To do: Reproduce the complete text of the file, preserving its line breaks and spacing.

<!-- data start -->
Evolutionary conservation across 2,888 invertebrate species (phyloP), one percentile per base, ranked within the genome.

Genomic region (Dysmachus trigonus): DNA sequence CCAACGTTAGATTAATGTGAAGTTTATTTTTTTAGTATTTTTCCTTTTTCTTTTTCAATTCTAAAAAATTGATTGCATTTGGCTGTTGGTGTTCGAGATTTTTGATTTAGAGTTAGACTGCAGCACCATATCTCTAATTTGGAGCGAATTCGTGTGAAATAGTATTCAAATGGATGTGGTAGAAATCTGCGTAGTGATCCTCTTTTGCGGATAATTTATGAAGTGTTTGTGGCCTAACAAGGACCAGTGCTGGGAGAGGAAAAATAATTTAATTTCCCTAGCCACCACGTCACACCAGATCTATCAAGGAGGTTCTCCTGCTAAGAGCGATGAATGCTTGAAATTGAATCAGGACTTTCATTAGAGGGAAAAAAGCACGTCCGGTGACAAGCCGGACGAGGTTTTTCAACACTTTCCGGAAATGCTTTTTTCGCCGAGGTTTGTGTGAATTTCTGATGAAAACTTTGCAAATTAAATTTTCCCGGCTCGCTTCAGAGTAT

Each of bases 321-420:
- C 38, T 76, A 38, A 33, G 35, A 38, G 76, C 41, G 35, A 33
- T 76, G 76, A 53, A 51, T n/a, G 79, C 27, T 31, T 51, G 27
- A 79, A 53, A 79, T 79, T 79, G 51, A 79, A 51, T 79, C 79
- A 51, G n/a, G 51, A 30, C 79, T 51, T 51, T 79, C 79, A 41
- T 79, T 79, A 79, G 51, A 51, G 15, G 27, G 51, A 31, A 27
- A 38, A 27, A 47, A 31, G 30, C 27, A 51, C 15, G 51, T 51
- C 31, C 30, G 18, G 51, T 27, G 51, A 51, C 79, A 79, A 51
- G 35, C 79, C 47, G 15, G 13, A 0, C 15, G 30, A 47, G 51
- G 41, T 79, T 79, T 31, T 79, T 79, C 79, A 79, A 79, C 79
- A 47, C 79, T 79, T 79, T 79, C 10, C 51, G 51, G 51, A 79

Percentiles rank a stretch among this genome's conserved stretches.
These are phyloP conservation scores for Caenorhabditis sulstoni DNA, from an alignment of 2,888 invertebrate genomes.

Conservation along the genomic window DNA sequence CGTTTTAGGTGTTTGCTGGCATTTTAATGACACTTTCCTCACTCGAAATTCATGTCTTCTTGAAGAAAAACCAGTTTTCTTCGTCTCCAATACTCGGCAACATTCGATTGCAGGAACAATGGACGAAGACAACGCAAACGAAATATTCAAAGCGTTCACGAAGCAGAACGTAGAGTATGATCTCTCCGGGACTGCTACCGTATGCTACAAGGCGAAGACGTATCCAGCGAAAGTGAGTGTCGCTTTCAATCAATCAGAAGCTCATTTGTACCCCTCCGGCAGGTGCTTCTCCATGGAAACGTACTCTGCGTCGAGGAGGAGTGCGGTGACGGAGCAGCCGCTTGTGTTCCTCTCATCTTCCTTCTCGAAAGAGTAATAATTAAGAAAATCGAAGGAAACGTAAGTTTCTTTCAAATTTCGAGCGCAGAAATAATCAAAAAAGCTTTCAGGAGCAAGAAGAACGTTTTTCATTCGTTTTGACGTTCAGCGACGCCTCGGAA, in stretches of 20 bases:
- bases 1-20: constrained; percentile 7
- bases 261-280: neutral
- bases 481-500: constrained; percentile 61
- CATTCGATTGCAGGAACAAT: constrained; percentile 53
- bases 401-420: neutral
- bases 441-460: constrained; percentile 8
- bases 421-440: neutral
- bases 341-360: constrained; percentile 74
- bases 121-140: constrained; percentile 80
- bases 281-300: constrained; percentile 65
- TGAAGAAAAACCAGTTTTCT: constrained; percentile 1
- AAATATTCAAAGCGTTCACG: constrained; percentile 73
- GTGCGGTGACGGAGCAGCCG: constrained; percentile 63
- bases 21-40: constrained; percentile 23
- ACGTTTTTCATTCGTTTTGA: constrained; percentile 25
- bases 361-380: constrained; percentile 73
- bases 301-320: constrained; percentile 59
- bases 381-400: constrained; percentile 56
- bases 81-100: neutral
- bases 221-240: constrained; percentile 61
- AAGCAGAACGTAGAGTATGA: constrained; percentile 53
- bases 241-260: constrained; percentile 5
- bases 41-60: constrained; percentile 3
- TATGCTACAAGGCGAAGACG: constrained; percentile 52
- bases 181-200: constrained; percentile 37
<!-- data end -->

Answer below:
Evolutionary conservation across 2,888 invertebrate species (phyloP), one percentile per base, ranked within the genome.

Genomic region (Dysmachus trigonus): DNA sequence CCAACGTTAGATTAATGTGAAGTTTATTTTTTTAGTATTTTTCCTTTTTCTTTTTCAATTCTAAAAAATTGATTGCATTTGGCTGTTGGTGTTCGAGATTTTTGATTTAGAGTTAGACTGCAGCACCATATCTCTAATTTGGAGCGAATTCGTGTGAAATAGTATTCAAATGGATGTGGTAGAAATCTGCGTAGTGATCCTCTTTTGCGGATAATTTATGAAGTGTTTGTGGCCTAACAAGGACCAGTGCTGGGAGAGGAAAAATAATTTAATTTCCCTAGCCACCACGTCACACCAGATCTATCAAGGAGGTTCTCCTGCTAAGAGCGATGAATGCTTGAAATTGAATCAGGACTTTCATTAGAGGGAAAAAAGCACGTCCGGTGACAAGCCGGACGAGGTTTTTCAACACTTTCCGGAAATGCTTTTTTCGCCGAGGTTTGTGTGAATTTCTGATGAAAACTTTGCAAATTAAATTTTCCCGGCTCGCTTCAGAGTAT

Each of bases 321-420:
- C 38, T 76, A 38, A 33, G 35, A 38, G 76, C 41, G 35, A 33
- T 76, G 76, A 53, A 51, T n/a, G 79, C 27, T 31, T 51, G 27
- A 79, A 53, A 79, T 79, T 79, G 51, A 79, A 51, T 79, C 79
- A 51, G n/a, G 51, A 30, C 79, T 51, T 51, T 79, C 79, A 41
- T 79, T 79, A 79, G 51, A 51, G 15, G 27, G 51, A 31, A 27
- A 38, A 27, A 47, A 31, G 30, C 27, A 51, C 15, G 51, T 51
- C 31, C 30, G 18, G 51, T 27, G 51, A 51, C 79, A 79, A 51
- G 35, C 79, C 47, G 15, G 13, A 0, C 15, G 30, A 47, G 51
- G 41, T 79, T 79, T 31, T 79, T 79, C 79, A 79, A 79, C 79
- A 47, C 79, T 79, T 79, T 79, C 10, C 51, G 51, G 51, A 79

Percentiles rank a stretch among this genome's conserved stretches.
These are phyloP conservation scores for Caenorhabditis sulstoni DNA, from an alignment of 2,888 invertebrate genomes.

Conservation along the genomic window DNA sequence CGTTTTAGGTGTTTGCTGGCATTTTAATGACACTTTCCTCACTCGAAATTCATGTCTTCTTGAAGAAAAACCAGTTTTCTTCGTCTCCAATACTCGGCAACATTCGATTGCAGGAACAATGGACGAAGACAACGCAAACGAAATATTCAAAGCGTTCACGAAGCAGAACGTAGAGTATGATCTCTCCGGGACTGCTACCGTATGCTACAAGGCGAAGACGTATCCAGCGAAAGTGAGTGTCGCTTTCAATCAATCAGAAGCTCATTTGTACCCCTCCGGCAGGTGCTTCTCCATGGAAACGTACTCTGCGTCGAGGAGGAGTGCGGTGACGGAGCAGCCGCTTGTGTTCCTCTCATCTTCCTTCTCGAAAGAGTAATAATTAAGAAAATCGAAGGAAACGTAAGTTTCTTTCAAATTTCGAGCGCAGAAATAATCAAAAAAGCTTTCAGGAGCAAGAAGAACGTTTTTCATTCGTTTTGACGTTCAGCGACGCCTCGGAA, in stretches of 20 bases:
- bases 1-20: constrained; percentile 7
- bases 261-280: neutral
- bases 481-500: constrained; percentile 61
- CATTCGATTGCAGGAACAAT: constrained; percentile 53
- bases 401-420: neutral
- bases 441-460: constrained; percentile 8
- bases 421-440: neutral
- bases 341-360: constrained; percentile 74
- bases 121-140: constrained; percentile 80
- bases 281-300: constrained; percentile 65
- TGAAGAAAAACCAGTTTTCT: constrained; percentile 1
- AAATATTCAAAGCGTTCACG: constrained; percentile 73
- GTGCGGTGACGGAGCAGCCG: constrained; percentile 63
- bases 21-40: constrained; percentile 23
- ACGTTTTTCATTCGTTTTGA: constrained; percentile 25
- bases 361-380: constrained; percentile 73
- bases 301-320: constrained; percentile 59
- bases 381-400: constrained; percentile 56
- bases 81-100: neutral
- bases 221-240: constrained; percentile 61
- AAGCAGAACGTAGAGTATGA: constrained; percentile 53
- bases 241-260: constrained; percentile 5
- bases 41-60: constrained; percentile 3
- TATGCTACAAGGCGAAGACG: constrained; percentile 52
- bases 181-200: constrained; percentile 37